America’s Gift to the World: Speakeasy Bars
The speakeasy was invented in America, but over the last few years a modern, hip version has taken the world by storm. Seven international spots to visit this summer.
If DeVoto were still around today, he might be tempted to add the speakeasy to his list.
Thanks to the country’s 13-year experiment with temperance, American drinkers were, of course, forced to seek out clandestine watering holes, which popped up with unprecedented frequency. (In New York alone, according to the New-York Historical Society, as many as 100,000 speakeasies opened during the dry period.)
While these secret spots disappeared once drinking became legal again, over the last few years a new (legal) version of the speakeasy has become quite trendy and is one of the hallmarks of the craft cocktail movement. These cloak-and-dagger establishments, which usually serve classic tipples with a chaser of intrigue, have opened up across the country, from New York to Milwaukee to Minneapolis to Austin to San Francisco.
And what’s even more amazing is that these so-called modern speakeasies have become so popular that they’re now opening in foreign countries. That’s a pretty incredible twist, given that these countries didn’t suffer through a sustained prohibition.
So while you’re on your summer travels, check out these new secretive international spots. If you go, just remember to speak easy...
Jerry Thomas Project, Rome:
Jerry Thomas was the first celebrity bartender and his seminal 1862 book, How to Mix Drinks or The Bon Vivant’s Companion, is still revered by mixologists around the world. So it’s no wonder this acclaimed Roman watering hole decided to pay homage to Thomas by taking his name. While the Italian capital might not boast many craft cocktail establishments, this one makes up for it.
Doing the laundry has never been this fun. While your clothes are in the dryer, head through what looks like a laundry machine and up a flight of stairs into this mod and airy bar. It looks like a set right out of the last season of Mad Men. In addition to tasty cocktails, you can also order small plates.
When you call yourself Moonshiner, you’re setting the bar pretty high for a speakeasy, and fortunately this joint delivers. For one, the entrance is hiding in plain sight. To enter you have to go through a pizza place and, like something out of a movie, the establishment’s door looks like the door of a giant freezer. Inside you’ll find an impressive selection of whiskey.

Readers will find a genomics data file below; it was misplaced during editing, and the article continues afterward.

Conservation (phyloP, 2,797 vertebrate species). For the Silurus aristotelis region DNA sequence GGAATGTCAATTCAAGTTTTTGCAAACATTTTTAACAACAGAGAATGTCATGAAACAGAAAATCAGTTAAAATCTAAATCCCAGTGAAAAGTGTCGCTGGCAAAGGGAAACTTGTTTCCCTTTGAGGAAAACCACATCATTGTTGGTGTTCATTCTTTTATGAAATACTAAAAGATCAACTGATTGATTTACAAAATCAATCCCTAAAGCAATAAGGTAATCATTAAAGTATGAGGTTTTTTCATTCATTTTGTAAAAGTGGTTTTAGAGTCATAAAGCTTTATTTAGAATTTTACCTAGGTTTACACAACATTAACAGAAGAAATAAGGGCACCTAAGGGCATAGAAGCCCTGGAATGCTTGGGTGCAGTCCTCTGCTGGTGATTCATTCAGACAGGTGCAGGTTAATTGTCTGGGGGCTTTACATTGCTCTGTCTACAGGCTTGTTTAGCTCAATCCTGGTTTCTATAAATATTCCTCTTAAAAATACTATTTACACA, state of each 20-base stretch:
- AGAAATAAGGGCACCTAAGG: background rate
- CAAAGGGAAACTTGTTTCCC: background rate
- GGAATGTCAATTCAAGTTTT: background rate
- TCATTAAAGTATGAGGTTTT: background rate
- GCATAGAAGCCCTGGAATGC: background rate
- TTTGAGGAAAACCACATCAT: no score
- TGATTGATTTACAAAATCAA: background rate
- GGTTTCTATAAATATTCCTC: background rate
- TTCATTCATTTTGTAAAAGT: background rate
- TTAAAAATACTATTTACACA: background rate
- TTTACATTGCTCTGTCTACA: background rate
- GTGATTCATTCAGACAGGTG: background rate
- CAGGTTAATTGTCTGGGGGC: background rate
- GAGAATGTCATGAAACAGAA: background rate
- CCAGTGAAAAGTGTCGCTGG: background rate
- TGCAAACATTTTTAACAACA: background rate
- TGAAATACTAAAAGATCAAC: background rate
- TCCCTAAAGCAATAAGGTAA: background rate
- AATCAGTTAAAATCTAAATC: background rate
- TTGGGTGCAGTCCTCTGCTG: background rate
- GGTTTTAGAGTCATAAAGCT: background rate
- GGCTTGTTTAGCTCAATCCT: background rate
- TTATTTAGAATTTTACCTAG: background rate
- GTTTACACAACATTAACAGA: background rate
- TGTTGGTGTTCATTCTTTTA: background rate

Door 74, Amsterdam:
Door 74 has brought speakeasy culture to the Netherlands. On the joint’s website it promises patrons that it offers “the requisite hidden door, antique barware, tin ceiling and sophisticated atmosphere.” And in keeping with tradition, you’ll only get the bar’s location if you make a reservation.
No one would blame you for walking right past Nightjar. It’s on a run-of-the-mill London street with just a very small sign but it’s definitely worth keeping an eye out for. The cavernous bar offers a large selection of classic drinks as well as signature tipples, which generally are served with dramatic garnishes and unusual glasses. There’s also a list of vintage spirits that date back to the late 1800s.
The Worship Street Whistling Shop, London:
Drinkers in London can wet their whistle at, you guessed it, The Worship Street Whistling Shop. Behind a nondescript wooden door is one of the city’s best watering holes. It even won Time Out London’s Best New Bar Award when it opened several years ago. In addition to serving drinks, the Whistling Shop offers classes, including one on bottled cocktails that makes use of a vacuum still.
Turba, Lugano, Switzerland:
Tucked away in a charming maze of streets in the historic waterside town of Lugano is a speakeasy that not only serves drinks but also offers events, discussions, and live music. The venue is appropriately artsy and it feels like you’re having drinks at your cool European friend’s house. You just may want to brush up on the latest arthouse movies and indie rock bands before you go.